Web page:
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Russia granted National Security Agency leaker Edward Snowden temporary asylum. Snowden has legal status in Russia for one year, his Russian lawyer Anatoly Kucherena said earlier Thursday, adding that his client left the Moscow airport.
Russian expert and editor of The New Republic Julia Ioffe spoke with Snowden's attorney, who said the former NSA contractor is "not wanting for job offers, that they've just been pouring in."
One job offer came from Russia's largest social network, the lawyer told Ioffe.
"It look a lot like Facebook, suspiciously like Facebook, and has the added bonus of giving users access to a whole trove of pirated music, TV shows, and movies," said Ioffe.
And it appears Snowden will need a new source of income, according to his lawyer.
"He hinted that Snowden's money has basically run out, that he's been living on in this hotel in the transit zone. Now he says his father and his American attorney are going to step in, they're going to help him out," said Ioffe.
One of the big questions for Snowden is will there be any attempt by the Russian government to get him to come to them, and reveal more information.
"I have a feeling that's already happened," said Ioffe. "You have Snowden insisting this whole time that he's been in Sheremetyevo [airport] he has not talked to the Russian secret service," said Ioffe.
But a couple days ago, speaking about Snowden, "a deputy prime minister who is very close to Vladimir Putin came out and said 'We didn't learn anything new,'" said Ioffe.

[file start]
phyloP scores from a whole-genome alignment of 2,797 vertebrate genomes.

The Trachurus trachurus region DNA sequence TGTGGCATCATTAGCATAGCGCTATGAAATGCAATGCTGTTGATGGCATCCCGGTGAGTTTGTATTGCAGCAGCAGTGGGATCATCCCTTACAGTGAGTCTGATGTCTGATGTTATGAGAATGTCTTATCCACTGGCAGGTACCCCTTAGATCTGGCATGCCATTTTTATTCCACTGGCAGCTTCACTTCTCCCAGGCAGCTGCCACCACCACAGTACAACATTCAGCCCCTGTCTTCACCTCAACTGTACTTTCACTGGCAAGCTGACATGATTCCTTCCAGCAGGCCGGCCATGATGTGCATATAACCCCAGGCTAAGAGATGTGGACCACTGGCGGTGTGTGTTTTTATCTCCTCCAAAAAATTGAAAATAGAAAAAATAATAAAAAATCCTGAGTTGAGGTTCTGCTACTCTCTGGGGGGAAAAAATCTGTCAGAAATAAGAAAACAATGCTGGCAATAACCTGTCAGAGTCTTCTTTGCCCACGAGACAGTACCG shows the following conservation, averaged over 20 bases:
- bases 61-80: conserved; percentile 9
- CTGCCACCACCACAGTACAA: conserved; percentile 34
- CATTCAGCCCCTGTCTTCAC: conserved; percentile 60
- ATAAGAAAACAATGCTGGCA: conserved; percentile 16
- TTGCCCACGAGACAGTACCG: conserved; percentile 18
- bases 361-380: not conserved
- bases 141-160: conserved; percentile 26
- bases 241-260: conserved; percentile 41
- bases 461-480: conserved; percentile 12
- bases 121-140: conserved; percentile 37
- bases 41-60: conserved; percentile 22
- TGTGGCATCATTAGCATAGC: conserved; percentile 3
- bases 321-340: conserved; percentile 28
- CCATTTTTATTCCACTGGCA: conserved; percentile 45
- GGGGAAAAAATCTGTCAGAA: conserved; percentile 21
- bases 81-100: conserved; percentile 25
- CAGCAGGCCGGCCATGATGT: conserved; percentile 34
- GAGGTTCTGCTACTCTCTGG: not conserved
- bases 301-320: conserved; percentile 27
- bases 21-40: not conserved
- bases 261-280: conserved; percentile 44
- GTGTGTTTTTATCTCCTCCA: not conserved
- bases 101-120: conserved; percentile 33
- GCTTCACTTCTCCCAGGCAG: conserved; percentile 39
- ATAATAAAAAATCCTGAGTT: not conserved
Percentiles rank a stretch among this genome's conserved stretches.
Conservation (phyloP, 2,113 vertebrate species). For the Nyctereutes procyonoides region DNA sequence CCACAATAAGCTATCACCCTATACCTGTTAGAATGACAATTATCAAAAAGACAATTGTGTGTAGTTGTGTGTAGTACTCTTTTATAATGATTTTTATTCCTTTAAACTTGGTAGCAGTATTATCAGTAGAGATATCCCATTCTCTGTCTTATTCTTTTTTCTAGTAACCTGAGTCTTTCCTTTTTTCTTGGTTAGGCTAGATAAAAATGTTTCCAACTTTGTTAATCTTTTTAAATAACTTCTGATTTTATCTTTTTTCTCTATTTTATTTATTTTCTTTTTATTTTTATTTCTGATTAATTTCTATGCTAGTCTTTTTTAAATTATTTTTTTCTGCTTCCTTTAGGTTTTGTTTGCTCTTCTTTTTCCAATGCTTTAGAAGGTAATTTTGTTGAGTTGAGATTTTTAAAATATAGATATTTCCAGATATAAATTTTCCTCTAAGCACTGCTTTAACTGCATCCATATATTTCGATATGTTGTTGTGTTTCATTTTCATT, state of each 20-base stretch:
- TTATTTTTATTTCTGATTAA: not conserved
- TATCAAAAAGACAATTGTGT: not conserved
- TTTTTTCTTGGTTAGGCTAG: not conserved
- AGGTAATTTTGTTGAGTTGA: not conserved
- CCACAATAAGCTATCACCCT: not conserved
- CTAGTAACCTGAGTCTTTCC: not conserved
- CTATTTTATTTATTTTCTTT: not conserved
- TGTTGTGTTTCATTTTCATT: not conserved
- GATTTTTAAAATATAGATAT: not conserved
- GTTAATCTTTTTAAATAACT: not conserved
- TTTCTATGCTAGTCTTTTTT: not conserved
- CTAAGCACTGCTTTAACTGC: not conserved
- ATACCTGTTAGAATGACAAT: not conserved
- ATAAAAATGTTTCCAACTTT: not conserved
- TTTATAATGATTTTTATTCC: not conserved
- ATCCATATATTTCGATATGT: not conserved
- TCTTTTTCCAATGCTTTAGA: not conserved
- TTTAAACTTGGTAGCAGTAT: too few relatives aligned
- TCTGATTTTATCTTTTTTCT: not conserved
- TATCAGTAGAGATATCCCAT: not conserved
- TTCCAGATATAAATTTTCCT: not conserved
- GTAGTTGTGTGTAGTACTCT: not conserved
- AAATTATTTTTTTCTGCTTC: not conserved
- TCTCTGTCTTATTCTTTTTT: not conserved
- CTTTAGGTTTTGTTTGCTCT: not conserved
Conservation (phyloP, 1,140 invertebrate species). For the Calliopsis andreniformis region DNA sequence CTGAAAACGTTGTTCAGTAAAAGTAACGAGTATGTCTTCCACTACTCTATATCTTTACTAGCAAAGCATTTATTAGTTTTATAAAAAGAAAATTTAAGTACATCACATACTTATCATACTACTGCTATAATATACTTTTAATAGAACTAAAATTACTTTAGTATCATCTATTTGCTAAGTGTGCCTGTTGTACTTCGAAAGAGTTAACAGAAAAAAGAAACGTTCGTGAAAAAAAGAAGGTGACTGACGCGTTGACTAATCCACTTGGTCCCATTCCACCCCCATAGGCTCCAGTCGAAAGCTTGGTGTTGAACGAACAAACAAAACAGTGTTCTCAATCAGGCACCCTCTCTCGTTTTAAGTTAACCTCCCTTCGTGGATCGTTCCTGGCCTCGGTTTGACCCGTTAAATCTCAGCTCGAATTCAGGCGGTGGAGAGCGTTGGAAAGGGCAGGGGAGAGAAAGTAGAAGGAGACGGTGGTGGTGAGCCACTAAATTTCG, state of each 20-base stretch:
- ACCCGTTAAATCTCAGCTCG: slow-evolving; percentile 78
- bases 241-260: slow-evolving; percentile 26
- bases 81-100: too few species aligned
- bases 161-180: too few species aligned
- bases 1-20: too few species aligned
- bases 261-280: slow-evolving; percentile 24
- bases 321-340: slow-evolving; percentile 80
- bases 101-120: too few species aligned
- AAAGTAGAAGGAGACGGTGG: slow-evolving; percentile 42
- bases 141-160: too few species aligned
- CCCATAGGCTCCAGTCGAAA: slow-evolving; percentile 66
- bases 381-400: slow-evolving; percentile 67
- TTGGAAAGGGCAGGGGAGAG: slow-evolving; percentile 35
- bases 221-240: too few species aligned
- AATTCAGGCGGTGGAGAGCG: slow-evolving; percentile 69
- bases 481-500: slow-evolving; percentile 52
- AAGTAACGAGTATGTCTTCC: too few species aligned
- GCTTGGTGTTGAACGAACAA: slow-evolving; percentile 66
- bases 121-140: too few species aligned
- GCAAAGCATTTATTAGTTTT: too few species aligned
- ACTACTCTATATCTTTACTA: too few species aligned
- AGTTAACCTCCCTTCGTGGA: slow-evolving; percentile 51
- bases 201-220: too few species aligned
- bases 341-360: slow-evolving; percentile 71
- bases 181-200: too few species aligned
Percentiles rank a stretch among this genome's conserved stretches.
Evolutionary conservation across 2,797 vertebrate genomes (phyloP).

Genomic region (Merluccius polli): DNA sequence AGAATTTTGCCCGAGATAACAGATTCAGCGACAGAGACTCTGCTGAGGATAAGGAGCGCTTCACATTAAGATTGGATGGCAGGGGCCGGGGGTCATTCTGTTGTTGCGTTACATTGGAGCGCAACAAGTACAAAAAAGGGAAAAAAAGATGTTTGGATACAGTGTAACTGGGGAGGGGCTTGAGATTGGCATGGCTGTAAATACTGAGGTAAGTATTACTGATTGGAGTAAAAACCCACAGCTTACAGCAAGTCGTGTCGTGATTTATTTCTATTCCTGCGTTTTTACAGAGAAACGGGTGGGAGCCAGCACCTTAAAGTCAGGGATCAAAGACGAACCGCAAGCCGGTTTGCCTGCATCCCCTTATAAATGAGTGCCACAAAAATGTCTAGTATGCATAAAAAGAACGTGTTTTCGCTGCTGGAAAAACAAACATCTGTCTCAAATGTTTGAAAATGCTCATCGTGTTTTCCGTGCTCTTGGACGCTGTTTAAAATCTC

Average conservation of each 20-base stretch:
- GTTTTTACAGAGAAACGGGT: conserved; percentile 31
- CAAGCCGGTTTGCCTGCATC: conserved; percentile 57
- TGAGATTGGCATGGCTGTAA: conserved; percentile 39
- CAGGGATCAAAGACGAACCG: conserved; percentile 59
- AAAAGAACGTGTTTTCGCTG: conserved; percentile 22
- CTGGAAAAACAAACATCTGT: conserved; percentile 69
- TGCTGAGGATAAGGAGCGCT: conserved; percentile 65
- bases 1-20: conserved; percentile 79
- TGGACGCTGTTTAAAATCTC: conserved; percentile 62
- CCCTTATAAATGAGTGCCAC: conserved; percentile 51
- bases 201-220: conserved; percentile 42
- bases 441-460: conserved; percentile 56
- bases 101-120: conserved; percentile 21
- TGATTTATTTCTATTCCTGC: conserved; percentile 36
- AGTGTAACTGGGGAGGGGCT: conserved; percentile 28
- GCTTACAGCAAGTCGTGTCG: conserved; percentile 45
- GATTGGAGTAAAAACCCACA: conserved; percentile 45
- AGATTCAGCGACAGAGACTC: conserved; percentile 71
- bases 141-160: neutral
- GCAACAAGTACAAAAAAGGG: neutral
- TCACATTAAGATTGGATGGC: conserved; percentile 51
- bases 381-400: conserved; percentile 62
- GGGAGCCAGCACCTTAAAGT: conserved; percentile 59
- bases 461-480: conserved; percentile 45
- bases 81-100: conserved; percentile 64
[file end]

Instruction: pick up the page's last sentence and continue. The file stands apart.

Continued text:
At the beginning of the Obama administration, there was the big reset, the attempt for Obama administration to have a better relationship with Russia. The fact that Russia just denied the request of the U.S. to hand Snowden over, indicates things have gone awry.
"It seems like things are in a deep freeze right now. Compare this to the spy swap we had three summers ago... when ten Russian sleeper agents were found by the FBI all over the U.S. There was a quiet swap arranged, the spies just crossed the tarmac, got into their separate planes, flew away, and that was it," said Ioffe.
"Here we've had this slow grinding for over a month," said Ioffe. "People in the White House that I've talked to are extremely angry at the Russians. They're increasingly throwing their hands up and saying, 'You know what, how can we even work with these people? What are they good for?'" said Ioffe.
The problem is the U.S. needs Russia a lot more than Russia needs the U.S., said Ioffe.
There is talk of the U.S. possibly boycotting future summits with Russia. Obama was supposed to take a side trip to Moscow after the upcoming G20 summit, to meet one-on-one with Putin – a meeting that may still take place.
"What's amazing is today, this was just a such a big slap in the face of the U.S., they gave Snowden asylum – and the U.S. is still saying, 'Well, we're thinking about it, we don't know,'" said Ioffe.